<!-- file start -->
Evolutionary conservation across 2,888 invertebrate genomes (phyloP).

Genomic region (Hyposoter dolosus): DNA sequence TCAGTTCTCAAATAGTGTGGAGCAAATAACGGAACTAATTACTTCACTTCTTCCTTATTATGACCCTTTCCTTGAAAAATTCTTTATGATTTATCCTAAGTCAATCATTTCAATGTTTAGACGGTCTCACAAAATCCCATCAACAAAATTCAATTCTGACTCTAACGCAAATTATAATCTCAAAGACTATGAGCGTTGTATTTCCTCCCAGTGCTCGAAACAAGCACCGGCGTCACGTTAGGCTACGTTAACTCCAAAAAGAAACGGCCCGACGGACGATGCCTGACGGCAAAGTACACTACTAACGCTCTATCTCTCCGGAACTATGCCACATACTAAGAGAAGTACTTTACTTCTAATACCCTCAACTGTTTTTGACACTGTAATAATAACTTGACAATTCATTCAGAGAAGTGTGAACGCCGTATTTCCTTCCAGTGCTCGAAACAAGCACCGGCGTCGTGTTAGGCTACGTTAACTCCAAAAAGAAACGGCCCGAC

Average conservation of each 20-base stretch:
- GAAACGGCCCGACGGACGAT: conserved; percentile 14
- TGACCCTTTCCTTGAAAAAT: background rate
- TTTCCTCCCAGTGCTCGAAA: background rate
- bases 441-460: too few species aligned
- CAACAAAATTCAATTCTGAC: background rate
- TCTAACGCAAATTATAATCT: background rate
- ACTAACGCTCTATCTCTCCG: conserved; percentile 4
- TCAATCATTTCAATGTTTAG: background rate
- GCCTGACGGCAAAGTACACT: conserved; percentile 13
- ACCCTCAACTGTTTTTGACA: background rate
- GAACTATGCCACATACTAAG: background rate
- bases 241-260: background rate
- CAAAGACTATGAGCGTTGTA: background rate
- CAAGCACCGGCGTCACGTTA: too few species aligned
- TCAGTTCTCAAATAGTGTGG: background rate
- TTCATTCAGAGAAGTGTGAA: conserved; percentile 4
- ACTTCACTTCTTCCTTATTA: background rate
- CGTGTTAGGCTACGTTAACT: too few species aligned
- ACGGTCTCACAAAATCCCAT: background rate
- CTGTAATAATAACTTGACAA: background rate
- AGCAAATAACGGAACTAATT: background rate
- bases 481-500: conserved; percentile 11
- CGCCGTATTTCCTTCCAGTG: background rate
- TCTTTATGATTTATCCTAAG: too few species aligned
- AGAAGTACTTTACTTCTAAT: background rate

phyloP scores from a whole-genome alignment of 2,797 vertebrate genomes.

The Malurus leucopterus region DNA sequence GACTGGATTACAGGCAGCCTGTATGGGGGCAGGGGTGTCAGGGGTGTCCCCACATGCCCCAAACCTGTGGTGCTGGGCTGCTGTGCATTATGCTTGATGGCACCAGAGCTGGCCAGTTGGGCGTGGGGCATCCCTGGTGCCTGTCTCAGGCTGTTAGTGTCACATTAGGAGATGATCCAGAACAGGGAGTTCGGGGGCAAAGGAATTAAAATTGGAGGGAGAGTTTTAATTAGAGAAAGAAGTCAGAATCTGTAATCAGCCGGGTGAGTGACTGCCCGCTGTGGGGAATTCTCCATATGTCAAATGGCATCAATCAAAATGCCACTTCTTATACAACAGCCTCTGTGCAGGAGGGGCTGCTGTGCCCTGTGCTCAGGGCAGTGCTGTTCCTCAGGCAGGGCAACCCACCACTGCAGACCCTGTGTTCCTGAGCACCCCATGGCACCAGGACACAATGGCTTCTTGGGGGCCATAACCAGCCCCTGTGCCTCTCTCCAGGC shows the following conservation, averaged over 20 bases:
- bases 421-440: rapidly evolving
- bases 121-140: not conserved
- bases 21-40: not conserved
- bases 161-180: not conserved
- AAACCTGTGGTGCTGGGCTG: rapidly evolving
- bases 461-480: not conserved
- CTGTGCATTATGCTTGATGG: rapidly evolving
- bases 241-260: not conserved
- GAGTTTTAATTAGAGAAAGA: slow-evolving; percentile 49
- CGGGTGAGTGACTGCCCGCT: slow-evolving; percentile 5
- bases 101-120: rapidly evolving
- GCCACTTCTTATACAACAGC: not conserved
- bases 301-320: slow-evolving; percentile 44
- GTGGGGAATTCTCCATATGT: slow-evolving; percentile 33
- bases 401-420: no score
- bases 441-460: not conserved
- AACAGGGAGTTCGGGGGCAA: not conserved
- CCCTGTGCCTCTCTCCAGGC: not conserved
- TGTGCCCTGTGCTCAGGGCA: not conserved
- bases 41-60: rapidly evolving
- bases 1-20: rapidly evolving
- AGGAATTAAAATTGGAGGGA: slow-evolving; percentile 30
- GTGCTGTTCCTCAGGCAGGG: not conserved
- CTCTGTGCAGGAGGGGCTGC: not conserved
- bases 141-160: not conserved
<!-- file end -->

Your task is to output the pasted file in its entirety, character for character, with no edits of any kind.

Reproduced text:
Evolutionary conservation across 2,888 invertebrate genomes (phyloP).

Genomic region (Hyposoter dolosus): DNA sequence TCAGTTCTCAAATAGTGTGGAGCAAATAACGGAACTAATTACTTCACTTCTTCCTTATTATGACCCTTTCCTTGAAAAATTCTTTATGATTTATCCTAAGTCAATCATTTCAATGTTTAGACGGTCTCACAAAATCCCATCAACAAAATTCAATTCTGACTCTAACGCAAATTATAATCTCAAAGACTATGAGCGTTGTATTTCCTCCCAGTGCTCGAAACAAGCACCGGCGTCACGTTAGGCTACGTTAACTCCAAAAAGAAACGGCCCGACGGACGATGCCTGACGGCAAAGTACACTACTAACGCTCTATCTCTCCGGAACTATGCCACATACTAAGAGAAGTACTTTACTTCTAATACCCTCAACTGTTTTTGACACTGTAATAATAACTTGACAATTCATTCAGAGAAGTGTGAACGCCGTATTTCCTTCCAGTGCTCGAAACAAGCACCGGCGTCGTGTTAGGCTACGTTAACTCCAAAAAGAAACGGCCCGAC

Average conservation of each 20-base stretch:
- GAAACGGCCCGACGGACGAT: conserved; percentile 14
- TGACCCTTTCCTTGAAAAAT: background rate
- TTTCCTCCCAGTGCTCGAAA: background rate
- bases 441-460: too few species aligned
- CAACAAAATTCAATTCTGAC: background rate
- TCTAACGCAAATTATAATCT: background rate
- ACTAACGCTCTATCTCTCCG: conserved; percentile 4
- TCAATCATTTCAATGTTTAG: background rate
- GCCTGACGGCAAAGTACACT: conserved; percentile 13
- ACCCTCAACTGTTTTTGACA: background rate
- GAACTATGCCACATACTAAG: background rate
- bases 241-260: background rate
- CAAAGACTATGAGCGTTGTA: background rate
- CAAGCACCGGCGTCACGTTA: too few species aligned
- TCAGTTCTCAAATAGTGTGG: background rate
- TTCATTCAGAGAAGTGTGAA: conserved; percentile 4
- ACTTCACTTCTTCCTTATTA: background rate
- CGTGTTAGGCTACGTTAACT: too few species aligned
- ACGGTCTCACAAAATCCCAT: background rate
- CTGTAATAATAACTTGACAA: background rate
- AGCAAATAACGGAACTAATT: background rate
- bases 481-500: conserved; percentile 11
- CGCCGTATTTCCTTCCAGTG: background rate
- TCTTTATGATTTATCCTAAG: too few species aligned
- AGAAGTACTTTACTTCTAAT: background rate

phyloP scores from a whole-genome alignment of 2,797 vertebrate genomes.

The Malurus leucopterus region DNA sequence GACTGGATTACAGGCAGCCTGTATGGGGGCAGGGGTGTCAGGGGTGTCCCCACATGCCCCAAACCTGTGGTGCTGGGCTGCTGTGCATTATGCTTGATGGCACCAGAGCTGGCCAGTTGGGCGTGGGGCATCCCTGGTGCCTGTCTCAGGCTGTTAGTGTCACATTAGGAGATGATCCAGAACAGGGAGTTCGGGGGCAAAGGAATTAAAATTGGAGGGAGAGTTTTAATTAGAGAAAGAAGTCAGAATCTGTAATCAGCCGGGTGAGTGACTGCCCGCTGTGGGGAATTCTCCATATGTCAAATGGCATCAATCAAAATGCCACTTCTTATACAACAGCCTCTGTGCAGGAGGGGCTGCTGTGCCCTGTGCTCAGGGCAGTGCTGTTCCTCAGGCAGGGCAACCCACCACTGCAGACCCTGTGTTCCTGAGCACCCCATGGCACCAGGACACAATGGCTTCTTGGGGGCCATAACCAGCCCCTGTGCCTCTCTCCAGGC shows the following conservation, averaged over 20 bases:
- bases 421-440: rapidly evolving
- bases 121-140: not conserved
- bases 21-40: not conserved
- bases 161-180: not conserved
- AAACCTGTGGTGCTGGGCTG: rapidly evolving
- bases 461-480: not conserved
- CTGTGCATTATGCTTGATGG: rapidly evolving
- bases 241-260: not conserved
- GAGTTTTAATTAGAGAAAGA: slow-evolving; percentile 49
- CGGGTGAGTGACTGCCCGCT: slow-evolving; percentile 5
- bases 101-120: rapidly evolving
- GCCACTTCTTATACAACAGC: not conserved
- bases 301-320: slow-evolving; percentile 44
- GTGGGGAATTCTCCATATGT: slow-evolving; percentile 33
- bases 401-420: no score
- bases 441-460: not conserved
- AACAGGGAGTTCGGGGGCAA: not conserved
- CCCTGTGCCTCTCTCCAGGC: not conserved
- TGTGCCCTGTGCTCAGGGCA: not conserved
- bases 41-60: rapidly evolving
- bases 1-20: rapidly evolving
- AGGAATTAAAATTGGAGGGA: slow-evolving; percentile 30
- GTGCTGTTCCTCAGGCAGGG: not conserved
- CTCTGTGCAGGAGGGGCTGC: not conserved
- bases 141-160: not conserved